Let’s clarify: I am not against using objectives as a tech executive to guide your organization. In fact, I believe they are a fantastic tool for gaining alignment and focus. However, I have an issue with bad objectives that serve the exact opposite. This article covers what should be your default focus for objectives, what are the common pitfalls, and when it does make sense to add others.
We’ll start by getting the obviously good objectives out of the way. Virtually every R&D organization I work with has “delivery of product goals” as part of its objectives. After all, Product people can research and make plans, but those will never move the needle if they are manifested in features for clients. Therefore, many teams have objectives that are around this.
Some companies invest in translating different product objectives into how those would look like for R&D. Others go for the plain “deliver on the product roadmap, so we achieve business goals X.” And, of course, there are those aiming for empowered product teams, where those cross-functional teams have a business objective that they work on together to achieve. While some of these are certainly better than others, they are similar in that the objective stresses that the team should deliver product progress.
This is obviously a good thing. After all, that’s the main reason your organization exists. No one hires engineers to rack up prettily indented code. So, these might not be exciting from a technical point of view, but they are great for alignment and focus.
Further, objectives regarding specific business health or quality KPIs can also be beneficial. For example, aiming for a particular SLA, reducing the number of new bugs introduced, or improving the marginal cost of each additional customer.
When we try to add objectives beyond the basic product roadmap ones, things get messy. I usually ask what triggered the addition of these extra objectives. The responses I most commonly hear from my clients are: a) “The CEO asked me to add something,” b) “I wanted an objective that’s not just about Product to differentiate us,” c) “The ICs wanted to see something about their craft and tech advancements.”
That’s how we end up with objectives about moving to Kubernetes, adding a micro-service somewhere, or refactoring parts of the system. Those are very technical and don’t fit the classical definition of an objective. Other times, we see objectives like “hire X more engineers,” which I feel is similarly lacking.
These goals are all doable and can probably keep entire teams busy for months. However, merely achieving them is unlikely to move the needle. In some cases, it’s purely detrimental to getting other, more important things done.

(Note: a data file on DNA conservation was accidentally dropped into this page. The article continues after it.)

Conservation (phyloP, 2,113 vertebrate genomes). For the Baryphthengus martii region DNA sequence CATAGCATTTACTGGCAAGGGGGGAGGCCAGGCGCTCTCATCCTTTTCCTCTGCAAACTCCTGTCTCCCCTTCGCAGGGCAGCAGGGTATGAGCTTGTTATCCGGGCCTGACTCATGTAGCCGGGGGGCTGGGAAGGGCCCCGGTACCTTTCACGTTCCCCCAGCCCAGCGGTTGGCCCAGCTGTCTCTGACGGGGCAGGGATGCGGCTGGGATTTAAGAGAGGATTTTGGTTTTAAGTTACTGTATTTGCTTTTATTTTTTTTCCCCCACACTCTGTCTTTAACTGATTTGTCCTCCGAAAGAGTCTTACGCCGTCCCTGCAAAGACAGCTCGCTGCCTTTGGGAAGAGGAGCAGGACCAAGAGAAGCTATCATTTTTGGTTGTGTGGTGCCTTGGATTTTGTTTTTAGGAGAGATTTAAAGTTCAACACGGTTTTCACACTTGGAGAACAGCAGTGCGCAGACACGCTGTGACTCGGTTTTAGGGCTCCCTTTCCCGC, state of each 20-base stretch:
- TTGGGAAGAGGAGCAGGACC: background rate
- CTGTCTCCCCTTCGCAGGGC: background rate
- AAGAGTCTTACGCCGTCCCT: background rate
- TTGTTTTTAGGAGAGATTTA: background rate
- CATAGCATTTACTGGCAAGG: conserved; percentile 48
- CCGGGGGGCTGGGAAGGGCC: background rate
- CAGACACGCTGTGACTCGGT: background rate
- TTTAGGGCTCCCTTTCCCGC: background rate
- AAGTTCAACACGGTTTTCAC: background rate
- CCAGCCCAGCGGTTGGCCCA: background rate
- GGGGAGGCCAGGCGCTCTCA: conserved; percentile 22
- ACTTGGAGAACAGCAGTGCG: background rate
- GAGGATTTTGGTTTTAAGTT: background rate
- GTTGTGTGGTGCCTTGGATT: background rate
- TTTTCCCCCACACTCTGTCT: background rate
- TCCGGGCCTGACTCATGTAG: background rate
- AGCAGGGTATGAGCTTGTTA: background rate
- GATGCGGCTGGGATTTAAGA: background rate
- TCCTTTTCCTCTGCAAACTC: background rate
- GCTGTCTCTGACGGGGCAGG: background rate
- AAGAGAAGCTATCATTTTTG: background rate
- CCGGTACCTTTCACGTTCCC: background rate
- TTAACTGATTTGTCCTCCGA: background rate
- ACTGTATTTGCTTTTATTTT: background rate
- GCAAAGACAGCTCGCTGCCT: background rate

Adding extra objectives for weak reasons mainly dilutes the importance of all other objectives and splits your group’s focus even further. Therefore, in most cases, the above goals are better off serving as key results for different objectives, and only after you’ve concluded they are genuinely part of the best route to achieve said goals. Anything else is busywork or tech for tech’s sake.
Similarly, working to “reduce tech debt” is rarely attractive. Tech debt, like most things, obeys the 80/20 principle. We often get value out of the first 20% but allow ourselves to go on even though it doesn’t make sense.
All this is not to claim that R&D organizations must solely focus on delivering product goals. When I talk about transforming engineering teams from cost centers to innovation centers, I make the exact opposite case (more details in the free sample chapter you can get at the bottom of this post). Teams that merely execute the roadmap, while maybe better off than others, are lacking in ambition and are not fulfilling their potential.
However, this expansion of focus should occur at the right time and with the right goals in mind. Contrary to the above examples, these efforts should originate from impact and not tech interests. Examples can include spending time to work on engineering velocity so that your releases, builds, and deployments are faster, safer, and less error-prone.
Another would be an initiative stemming from R&D to research what ML, IoT, or AI might mean for the company. These aren’t just techies obsessing over the new shiny thing but coming up with ideas for innovation and placing calculated bets on them. The right time is usually after the company has reached product-market fit or when the product has enough certainty to allow some defocusing. Don’t just mindlessly add objectives because you want to make your slide for the board meeting look spicier!
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